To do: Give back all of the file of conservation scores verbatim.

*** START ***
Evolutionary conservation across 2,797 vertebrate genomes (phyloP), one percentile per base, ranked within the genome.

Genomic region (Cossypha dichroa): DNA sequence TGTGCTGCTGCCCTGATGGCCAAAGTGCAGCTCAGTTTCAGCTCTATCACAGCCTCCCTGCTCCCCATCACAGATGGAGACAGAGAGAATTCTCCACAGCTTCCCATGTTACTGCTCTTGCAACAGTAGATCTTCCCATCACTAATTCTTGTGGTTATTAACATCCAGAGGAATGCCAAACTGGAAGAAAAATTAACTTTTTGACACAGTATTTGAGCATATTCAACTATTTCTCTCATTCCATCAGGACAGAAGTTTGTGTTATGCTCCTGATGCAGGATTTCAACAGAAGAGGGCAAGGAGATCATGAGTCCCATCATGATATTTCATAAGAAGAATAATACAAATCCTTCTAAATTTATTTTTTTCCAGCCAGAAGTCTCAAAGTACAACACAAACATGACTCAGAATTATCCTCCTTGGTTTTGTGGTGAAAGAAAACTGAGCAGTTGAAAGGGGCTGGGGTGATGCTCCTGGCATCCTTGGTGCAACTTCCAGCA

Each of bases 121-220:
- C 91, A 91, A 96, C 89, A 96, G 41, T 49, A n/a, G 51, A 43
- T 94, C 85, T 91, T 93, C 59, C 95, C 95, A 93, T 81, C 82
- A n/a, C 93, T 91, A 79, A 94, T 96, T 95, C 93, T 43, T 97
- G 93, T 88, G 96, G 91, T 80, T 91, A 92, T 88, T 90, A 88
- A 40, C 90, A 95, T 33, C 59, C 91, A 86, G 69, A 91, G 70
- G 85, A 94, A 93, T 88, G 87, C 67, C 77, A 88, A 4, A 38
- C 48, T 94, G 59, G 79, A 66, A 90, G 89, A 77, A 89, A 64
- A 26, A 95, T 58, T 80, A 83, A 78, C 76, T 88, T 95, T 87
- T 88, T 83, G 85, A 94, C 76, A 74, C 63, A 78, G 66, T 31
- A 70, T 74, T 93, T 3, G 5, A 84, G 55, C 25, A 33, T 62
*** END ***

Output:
Evolutionary conservation across 2,797 vertebrate genomes (phyloP), one percentile per base, ranked within the genome.

Genomic region (Cossypha dichroa): DNA sequence TGTGCTGCTGCCCTGATGGCCAAAGTGCAGCTCAGTTTCAGCTCTATCACAGCCTCCCTGCTCCCCATCACAGATGGAGACAGAGAGAATTCTCCACAGCTTCCCATGTTACTGCTCTTGCAACAGTAGATCTTCCCATCACTAATTCTTGTGGTTATTAACATCCAGAGGAATGCCAAACTGGAAGAAAAATTAACTTTTTGACACAGTATTTGAGCATATTCAACTATTTCTCTCATTCCATCAGGACAGAAGTTTGTGTTATGCTCCTGATGCAGGATTTCAACAGAAGAGGGCAAGGAGATCATGAGTCCCATCATGATATTTCATAAGAAGAATAATACAAATCCTTCTAAATTTATTTTTTTCCAGCCAGAAGTCTCAAAGTACAACACAAACATGACTCAGAATTATCCTCCTTGGTTTTGTGGTGAAAGAAAACTGAGCAGTTGAAAGGGGCTGGGGTGATGCTCCTGGCATCCTTGGTGCAACTTCCAGCA

Each of bases 121-220:
- C 91, A 91, A 96, C 89, A 96, G 41, T 49, A n/a, G 51, A 43
- T 94, C 85, T 91, T 93, C 59, C 95, C 95, A 93, T 81, C 82
- A n/a, C 93, T 91, A 79, A 94, T 96, T 95, C 93, T 43, T 97
- G 93, T 88, G 96, G 91, T 80, T 91, A 92, T 88, T 90, A 88
- A 40, C 90, A 95, T 33, C 59, C 91, A 86, G 69, A 91, G 70
- G 85, A 94, A 93, T 88, G 87, C 67, C 77, A 88, A 4, A 38
- C 48, T 94, G 59, G 79, A 66, A 90, G 89, A 77, A 89, A 64
- A 26, A 95, T 58, T 80, A 83, A 78, C 76, T 88, T 95, T 87
- T 88, T 83, G 85, A 94, C 76, A 74, C 63, A 78, G 66, T 31
- A 70, T 74, T 93, T 3, G 5, A 84, G 55, C 25, A 33, T 62